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In most cases, a hardwood floor is made of planks of equal width and equal length. Each plank is probably about six inches wide and between eight and 12 inches long. Those are pretty standard measurements for hardwood flooring planks. However, many homeowners have decided to mix it up by using many different widths and/or lengths for their hardwood floors. The reason is actually a convergence of two different trends and some history as well.

 

Some History

 

The history of hardwood floors is one of elegance and beauty but also one of necessity. For many homeowners, local hardwoods were the only durable building materials that were available. Groups of townspeople would gather together to fell trees and cut them into usable boards. There was a limit to how many boards of equal size one could plane from each tree trunk. For example, if a tree trunk has a diameter of 17 inches, a crafter can cut that into two planks of six inches each. The third plank will be five inches wide. Alternately, the crafter could cut them into a 12-inch plank and a five inch plank. The divisions go on and on. Furthermore, it would have been wasteful to discard any planks that were not the exact same width and/or length as the others.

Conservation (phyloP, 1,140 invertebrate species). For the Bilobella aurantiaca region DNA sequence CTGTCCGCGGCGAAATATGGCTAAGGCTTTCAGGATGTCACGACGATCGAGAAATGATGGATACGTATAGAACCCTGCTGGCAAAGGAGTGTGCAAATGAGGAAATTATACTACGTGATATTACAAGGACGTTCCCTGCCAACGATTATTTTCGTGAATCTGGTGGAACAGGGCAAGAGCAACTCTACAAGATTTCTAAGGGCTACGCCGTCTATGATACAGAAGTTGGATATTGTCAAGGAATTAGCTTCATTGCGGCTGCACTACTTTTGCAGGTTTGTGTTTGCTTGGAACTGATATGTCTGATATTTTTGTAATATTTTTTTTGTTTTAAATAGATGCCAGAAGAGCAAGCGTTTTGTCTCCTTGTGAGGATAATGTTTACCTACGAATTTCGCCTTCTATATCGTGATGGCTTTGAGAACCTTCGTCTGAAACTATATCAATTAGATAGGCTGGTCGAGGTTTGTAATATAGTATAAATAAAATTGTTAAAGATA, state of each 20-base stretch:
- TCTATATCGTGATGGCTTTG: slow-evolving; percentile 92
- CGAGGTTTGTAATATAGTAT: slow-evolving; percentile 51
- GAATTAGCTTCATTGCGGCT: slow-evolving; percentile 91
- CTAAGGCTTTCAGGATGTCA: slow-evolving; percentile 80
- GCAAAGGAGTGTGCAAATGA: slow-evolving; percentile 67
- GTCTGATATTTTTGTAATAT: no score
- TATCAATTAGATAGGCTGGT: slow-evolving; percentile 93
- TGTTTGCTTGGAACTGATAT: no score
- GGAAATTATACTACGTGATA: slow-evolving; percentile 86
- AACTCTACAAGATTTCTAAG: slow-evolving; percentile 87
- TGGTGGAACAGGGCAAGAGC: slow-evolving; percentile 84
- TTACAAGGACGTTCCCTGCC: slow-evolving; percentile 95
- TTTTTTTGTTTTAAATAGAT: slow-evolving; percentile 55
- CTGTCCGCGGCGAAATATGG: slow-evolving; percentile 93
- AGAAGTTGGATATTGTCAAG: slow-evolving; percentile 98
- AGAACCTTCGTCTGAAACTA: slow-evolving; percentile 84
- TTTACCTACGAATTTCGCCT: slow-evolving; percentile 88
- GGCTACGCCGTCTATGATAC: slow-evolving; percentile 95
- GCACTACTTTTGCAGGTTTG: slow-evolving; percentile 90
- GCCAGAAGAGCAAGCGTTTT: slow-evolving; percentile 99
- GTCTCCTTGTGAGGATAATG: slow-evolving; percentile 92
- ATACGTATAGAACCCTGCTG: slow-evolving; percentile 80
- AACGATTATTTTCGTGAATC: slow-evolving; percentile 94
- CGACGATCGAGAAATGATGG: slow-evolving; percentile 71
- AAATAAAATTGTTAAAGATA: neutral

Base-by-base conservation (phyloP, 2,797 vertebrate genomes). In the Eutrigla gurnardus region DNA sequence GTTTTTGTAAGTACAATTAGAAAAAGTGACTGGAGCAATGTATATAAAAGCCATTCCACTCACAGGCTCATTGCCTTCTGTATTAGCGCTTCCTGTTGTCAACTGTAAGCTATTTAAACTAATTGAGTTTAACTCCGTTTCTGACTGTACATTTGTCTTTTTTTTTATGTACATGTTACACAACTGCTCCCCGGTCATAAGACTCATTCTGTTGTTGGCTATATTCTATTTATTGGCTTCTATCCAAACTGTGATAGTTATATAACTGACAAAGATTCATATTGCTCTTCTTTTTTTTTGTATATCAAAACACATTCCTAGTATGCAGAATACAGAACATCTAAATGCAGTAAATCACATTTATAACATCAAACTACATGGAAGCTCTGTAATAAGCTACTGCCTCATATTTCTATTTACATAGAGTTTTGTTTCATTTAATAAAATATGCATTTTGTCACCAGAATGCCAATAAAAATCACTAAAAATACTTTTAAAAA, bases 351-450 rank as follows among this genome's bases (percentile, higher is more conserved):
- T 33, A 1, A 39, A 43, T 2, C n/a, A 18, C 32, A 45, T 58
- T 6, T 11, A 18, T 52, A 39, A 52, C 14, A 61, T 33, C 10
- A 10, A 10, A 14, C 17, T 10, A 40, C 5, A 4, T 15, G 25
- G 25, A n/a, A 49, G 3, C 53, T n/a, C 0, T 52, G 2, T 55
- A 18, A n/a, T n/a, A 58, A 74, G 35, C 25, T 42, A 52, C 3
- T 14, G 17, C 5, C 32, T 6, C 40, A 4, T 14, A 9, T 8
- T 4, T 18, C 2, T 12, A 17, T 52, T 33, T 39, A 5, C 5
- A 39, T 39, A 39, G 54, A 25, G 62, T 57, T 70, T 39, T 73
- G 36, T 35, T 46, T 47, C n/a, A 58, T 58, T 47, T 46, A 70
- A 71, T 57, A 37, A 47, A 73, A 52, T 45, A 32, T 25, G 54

Therefore, many antique homes had floors with hardwood planks of different widths and lengths. That’s especially true of lower-income homes, slave quarters, cabins, and similar spaces. That rustic look has become very popular again. So, homeowners are deliberately choosing to mix hardwood widths to get that look.

 

Converging Trends

 

The two trends that converge in the move towards mixed-width hardwood are the rustic trend and the economical trend. Many buyers are looking to make their home look more rustic and antique. Mixed-width flooring and reclaimed wood are great ways to do that. Wide-plank hardwood is a great way to do that as well. For the same reason that crafters in the past would cut planks into multiple widths, they would also cut the planks wide. That would minimize the amount of work they had to do. So, many antique homes have very wide hardwood planks.

 

The economical trend involves people looking for ways to get hardwood flooring in the most affordable way possible. Mixed width hardwood is a way to do that if you’re willing to do some shopping. Buying hardwood on clearance is a good way to cut costs. If you’re not worried about plank length or width, you’ll have a better chance of saving money.

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